January 23, 2013

How America’s Top Colleges Reflect (and Massively Distort) the Country’s Racial Evolution

[Images: National Center for Education Statistics]

January 14, 2013
How Low Are U.S. Taxes Compared to Other Countries?
[Image: Henry Blodget]

How Low Are U.S. Taxes Compared to Other Countries?

[Image: Henry Blodget]

12:54pm
  
Filed under: Taxes Economics Chart Politics 
December 18, 2012
The Demographics of Gun Ownership, Nate Silver-Style


Nate Silver has brought his trademark data analysis to the newfound gun control discussion today, breaking down what gun ownership in this country looks like numerically. Using data from a 2008 national exit poll—the question was not included, he explains, on 2012 exit polls—some of the details in his chart will likely strike you as obvious: for instance, that Republicans own more guns than Democrats and that there are far more guns in rural areas. What might be more interesting, as Silver points out, is that gun ownership is not necessarily tied to being religiously devout, despite Presdident Obama’s 2008 suggestion about communities that “cling to guns or religion.” Also, the chart reveals that gun ownership is “highest among the middle class,” as Silver writes, with people making $50,000 to $100,000 per year more likely to own guns than their counterparts in other wage groups.
Read more.

The Demographics of Gun Ownership, Nate Silver-Style

Nate Silver has brought his trademark data analysis to the newfound gun control discussion today, breaking down what gun ownership in this country looks like numerically. Using data from a 2008 national exit poll—the question was not included, he explains, on 2012 exit polls—some of the details in his chart will likely strike you as obvious: for instance, that Republicans own more guns than Democrats and that there are far more guns in rural areas. What might be more interesting, as Silver points out, is that gun ownership is not necessarily tied to being religiously devout, despite Presdident Obama’s 2008 suggestion about communities that “cling to guns or religion.” Also, the chart reveals that gun ownership is “highest among the middle class,” as Silver writes, with people making $50,000 to $100,000 per year more likely to own guns than their counterparts in other wage groups.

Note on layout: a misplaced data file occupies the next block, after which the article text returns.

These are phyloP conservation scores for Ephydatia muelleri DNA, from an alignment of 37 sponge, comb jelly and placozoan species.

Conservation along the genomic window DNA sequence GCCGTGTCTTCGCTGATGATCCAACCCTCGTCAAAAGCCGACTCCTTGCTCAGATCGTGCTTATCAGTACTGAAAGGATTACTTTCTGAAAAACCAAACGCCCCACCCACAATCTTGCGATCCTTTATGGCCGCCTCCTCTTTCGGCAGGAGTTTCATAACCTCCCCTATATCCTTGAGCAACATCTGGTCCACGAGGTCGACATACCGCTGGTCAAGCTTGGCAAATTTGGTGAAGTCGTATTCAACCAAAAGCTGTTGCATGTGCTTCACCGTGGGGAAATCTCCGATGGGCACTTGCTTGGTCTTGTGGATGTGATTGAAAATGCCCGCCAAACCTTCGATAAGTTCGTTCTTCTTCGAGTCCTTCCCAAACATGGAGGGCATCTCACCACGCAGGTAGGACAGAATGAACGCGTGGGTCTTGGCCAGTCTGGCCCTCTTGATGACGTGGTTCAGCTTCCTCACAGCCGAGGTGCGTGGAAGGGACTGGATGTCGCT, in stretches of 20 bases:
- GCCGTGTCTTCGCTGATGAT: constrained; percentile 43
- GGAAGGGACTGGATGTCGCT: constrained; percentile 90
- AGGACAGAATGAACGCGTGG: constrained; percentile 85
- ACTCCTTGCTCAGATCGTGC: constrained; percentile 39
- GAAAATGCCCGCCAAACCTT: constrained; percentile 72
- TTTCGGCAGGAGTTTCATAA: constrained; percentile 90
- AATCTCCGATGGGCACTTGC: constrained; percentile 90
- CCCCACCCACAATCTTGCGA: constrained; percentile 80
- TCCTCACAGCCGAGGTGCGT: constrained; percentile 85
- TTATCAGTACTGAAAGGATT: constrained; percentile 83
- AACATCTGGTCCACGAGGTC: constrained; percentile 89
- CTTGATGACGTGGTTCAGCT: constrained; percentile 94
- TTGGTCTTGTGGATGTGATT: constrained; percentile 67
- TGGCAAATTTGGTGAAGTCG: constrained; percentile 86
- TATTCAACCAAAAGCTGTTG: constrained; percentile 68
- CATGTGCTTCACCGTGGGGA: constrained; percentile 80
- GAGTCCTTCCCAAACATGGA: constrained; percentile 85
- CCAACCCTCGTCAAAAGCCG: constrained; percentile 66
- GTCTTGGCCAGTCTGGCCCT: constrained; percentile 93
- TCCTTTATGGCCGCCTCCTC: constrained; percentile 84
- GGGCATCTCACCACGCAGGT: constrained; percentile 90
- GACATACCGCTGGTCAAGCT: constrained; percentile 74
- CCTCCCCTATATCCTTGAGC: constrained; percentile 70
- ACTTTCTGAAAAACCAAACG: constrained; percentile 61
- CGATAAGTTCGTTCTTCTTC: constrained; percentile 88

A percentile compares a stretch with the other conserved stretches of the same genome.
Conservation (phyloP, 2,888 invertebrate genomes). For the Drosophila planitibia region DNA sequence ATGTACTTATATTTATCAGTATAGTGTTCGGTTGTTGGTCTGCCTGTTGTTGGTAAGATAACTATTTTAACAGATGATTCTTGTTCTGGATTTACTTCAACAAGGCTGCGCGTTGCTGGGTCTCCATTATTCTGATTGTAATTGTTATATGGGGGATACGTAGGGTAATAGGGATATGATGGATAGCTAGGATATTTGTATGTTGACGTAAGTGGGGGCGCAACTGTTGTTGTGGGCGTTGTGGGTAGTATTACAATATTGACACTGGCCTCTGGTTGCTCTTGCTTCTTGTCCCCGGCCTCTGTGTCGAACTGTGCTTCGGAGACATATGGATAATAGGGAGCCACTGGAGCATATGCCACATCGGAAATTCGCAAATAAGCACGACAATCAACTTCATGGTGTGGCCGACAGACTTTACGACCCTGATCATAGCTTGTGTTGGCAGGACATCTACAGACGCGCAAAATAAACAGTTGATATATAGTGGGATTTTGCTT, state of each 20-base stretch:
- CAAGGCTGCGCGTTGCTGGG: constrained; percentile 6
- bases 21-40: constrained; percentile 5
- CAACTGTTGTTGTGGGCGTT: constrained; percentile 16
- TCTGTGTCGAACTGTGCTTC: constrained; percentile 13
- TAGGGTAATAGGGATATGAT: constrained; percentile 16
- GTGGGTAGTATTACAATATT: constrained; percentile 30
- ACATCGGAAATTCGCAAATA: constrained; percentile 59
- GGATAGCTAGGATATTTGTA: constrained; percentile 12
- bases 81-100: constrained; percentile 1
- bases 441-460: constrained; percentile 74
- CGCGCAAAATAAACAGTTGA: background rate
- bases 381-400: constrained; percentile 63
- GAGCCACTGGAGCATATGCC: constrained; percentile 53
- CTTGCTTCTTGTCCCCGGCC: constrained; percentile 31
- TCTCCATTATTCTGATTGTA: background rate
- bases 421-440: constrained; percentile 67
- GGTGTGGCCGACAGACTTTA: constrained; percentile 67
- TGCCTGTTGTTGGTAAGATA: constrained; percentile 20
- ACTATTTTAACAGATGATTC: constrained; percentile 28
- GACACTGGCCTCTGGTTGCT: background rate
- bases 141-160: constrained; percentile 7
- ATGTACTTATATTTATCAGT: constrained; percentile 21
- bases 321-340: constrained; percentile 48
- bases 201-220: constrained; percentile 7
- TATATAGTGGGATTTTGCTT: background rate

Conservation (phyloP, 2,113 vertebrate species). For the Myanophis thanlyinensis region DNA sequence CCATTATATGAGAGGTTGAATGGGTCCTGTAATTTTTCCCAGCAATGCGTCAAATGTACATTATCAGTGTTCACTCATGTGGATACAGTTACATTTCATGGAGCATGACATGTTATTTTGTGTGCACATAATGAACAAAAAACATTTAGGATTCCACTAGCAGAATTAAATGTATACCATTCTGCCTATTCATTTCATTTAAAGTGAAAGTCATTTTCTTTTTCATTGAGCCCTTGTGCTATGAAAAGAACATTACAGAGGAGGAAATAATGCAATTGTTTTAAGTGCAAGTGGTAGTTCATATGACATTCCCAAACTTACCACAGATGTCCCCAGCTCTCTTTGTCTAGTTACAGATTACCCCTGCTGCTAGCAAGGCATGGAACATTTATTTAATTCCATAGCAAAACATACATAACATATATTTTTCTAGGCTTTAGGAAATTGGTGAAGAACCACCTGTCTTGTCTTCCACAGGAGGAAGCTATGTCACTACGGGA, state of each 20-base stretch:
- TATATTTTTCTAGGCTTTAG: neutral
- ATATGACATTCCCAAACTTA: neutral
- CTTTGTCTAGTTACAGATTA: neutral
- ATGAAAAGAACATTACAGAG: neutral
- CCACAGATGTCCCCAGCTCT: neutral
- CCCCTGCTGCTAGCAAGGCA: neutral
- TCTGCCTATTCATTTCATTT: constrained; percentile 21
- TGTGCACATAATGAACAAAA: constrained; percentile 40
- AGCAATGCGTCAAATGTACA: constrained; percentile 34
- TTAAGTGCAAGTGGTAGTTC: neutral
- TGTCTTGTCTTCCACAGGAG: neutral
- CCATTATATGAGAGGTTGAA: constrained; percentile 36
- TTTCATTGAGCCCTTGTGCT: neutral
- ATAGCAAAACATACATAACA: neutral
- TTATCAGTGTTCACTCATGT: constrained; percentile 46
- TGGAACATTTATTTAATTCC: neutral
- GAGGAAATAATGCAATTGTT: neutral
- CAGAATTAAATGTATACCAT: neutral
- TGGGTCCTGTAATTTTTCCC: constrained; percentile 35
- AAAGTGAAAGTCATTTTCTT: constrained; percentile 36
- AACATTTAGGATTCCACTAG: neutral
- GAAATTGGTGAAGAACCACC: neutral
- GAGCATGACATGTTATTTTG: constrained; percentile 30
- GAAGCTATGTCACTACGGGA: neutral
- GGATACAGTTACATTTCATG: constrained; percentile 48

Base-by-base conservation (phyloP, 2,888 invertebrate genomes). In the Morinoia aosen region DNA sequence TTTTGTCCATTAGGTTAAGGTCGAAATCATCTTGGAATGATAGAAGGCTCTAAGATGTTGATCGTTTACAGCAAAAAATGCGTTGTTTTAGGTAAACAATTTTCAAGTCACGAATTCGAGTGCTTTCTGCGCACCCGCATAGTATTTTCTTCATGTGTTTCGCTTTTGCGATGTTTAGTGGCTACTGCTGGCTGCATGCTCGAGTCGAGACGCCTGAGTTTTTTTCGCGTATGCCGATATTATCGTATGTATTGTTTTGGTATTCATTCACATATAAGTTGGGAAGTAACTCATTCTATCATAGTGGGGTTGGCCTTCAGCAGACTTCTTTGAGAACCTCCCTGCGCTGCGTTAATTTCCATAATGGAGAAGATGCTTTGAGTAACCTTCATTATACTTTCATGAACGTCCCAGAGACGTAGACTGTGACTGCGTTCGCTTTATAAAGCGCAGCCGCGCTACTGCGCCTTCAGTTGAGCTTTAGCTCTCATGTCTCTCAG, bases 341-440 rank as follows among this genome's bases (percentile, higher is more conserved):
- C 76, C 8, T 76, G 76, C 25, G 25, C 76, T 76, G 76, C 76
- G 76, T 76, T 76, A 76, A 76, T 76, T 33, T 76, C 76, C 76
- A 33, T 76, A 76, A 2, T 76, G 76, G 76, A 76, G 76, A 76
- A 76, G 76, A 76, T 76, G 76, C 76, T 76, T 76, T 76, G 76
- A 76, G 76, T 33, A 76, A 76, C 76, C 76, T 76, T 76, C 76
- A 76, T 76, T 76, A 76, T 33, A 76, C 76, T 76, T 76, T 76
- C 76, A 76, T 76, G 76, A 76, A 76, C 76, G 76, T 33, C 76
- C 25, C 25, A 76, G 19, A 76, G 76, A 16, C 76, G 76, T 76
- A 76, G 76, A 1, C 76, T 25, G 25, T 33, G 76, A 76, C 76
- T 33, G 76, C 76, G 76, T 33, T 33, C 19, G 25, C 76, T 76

Read more.

December 17, 2012
The 4 Rich Countries Where Women Out-Earn Men (With 1 Huge Caveat)

The 4 Rich Countries Where Women Out-Earn Men (With 1 Huge Caveat)

December 13, 2012

A Whopping 369,000 Americans Missed Work Because of Sandy

[Image: Reuters]

November 27, 2012
The 20 Richest Metros in America (the First 2 Will Surprise You)
[Image: The Bureau of Economic Analysis]

The 20 Richest Metros in America (the First 2 Will Surprise You)

[Image: The Bureau of Economic Analysis]

11:06am
  
Filed under: Metropolitan Finance Urban City Chart 
November 26, 2012

5 Charts About Climate Change That Should Have You Very, Very Worried

[Images: World Bank, National Research Council, National Academy of Sciences]

November 5, 2012
Why People Don’t Vote
[Image: Gwen Sharp, Data: U.S. Census Bureau]

Why People Don’t Vote

[Image: Gwen Sharp, Data: U.S. Census Bureau]

November 5, 2012
Does Your Wage Predict Your Vote?

This is the general theory of wages and voting preferences in a sentence: The more income you make, the more likely you are to vote Republican … or to vote, at all.
It’s a long-held political axiom, and it’s upheld in a recent study by PayScale, the nation’s largest private salary survey company. In research shared with The Atlantic, they showed that Americans who make less than $70,000 (about 70% of the country) are considerably more likely to vote Democratic. Those making more than $70,000 are more likely to vote Republican. 
But the relationship between wages and voting isn’t as simple as two lines making an X.

Read more. [Image: PayScale]

Does Your Wage Predict Your Vote?

This is the general theory of wages and voting preferences in a sentence: The more income you make, the more likely you are to vote Republican … or to vote, at all.

It’s a long-held political axiom, and it’s upheld in a recent study by PayScale, the nation’s largest private salary survey company. In research shared with The Atlantic, they showed that Americans who make less than $70,000 (about 70% of the country) are considerably more likely to vote Democratic. Those making more than $70,000 are more likely to vote Republican. 

But the relationship between wages and voting isn’t as simple as two lines making an X.

Read more. [Image: PayScale]

November 2, 2012
Why the October Jobs Report Is Even Better Than It Looks
Bottom line: Whoever wins on Tuesday inherits an economy that is still awfully weak and a jobs recovery that’s clearly gaining momentum
[Image: calculatedriskblog.com]

Why the October Jobs Report Is Even Better Than It Looks

Bottom line: Whoever wins on Tuesday inherits an economy that is still awfully weak and a jobs recovery that’s clearly gaining momentum

[Image: calculatedriskblog.com]

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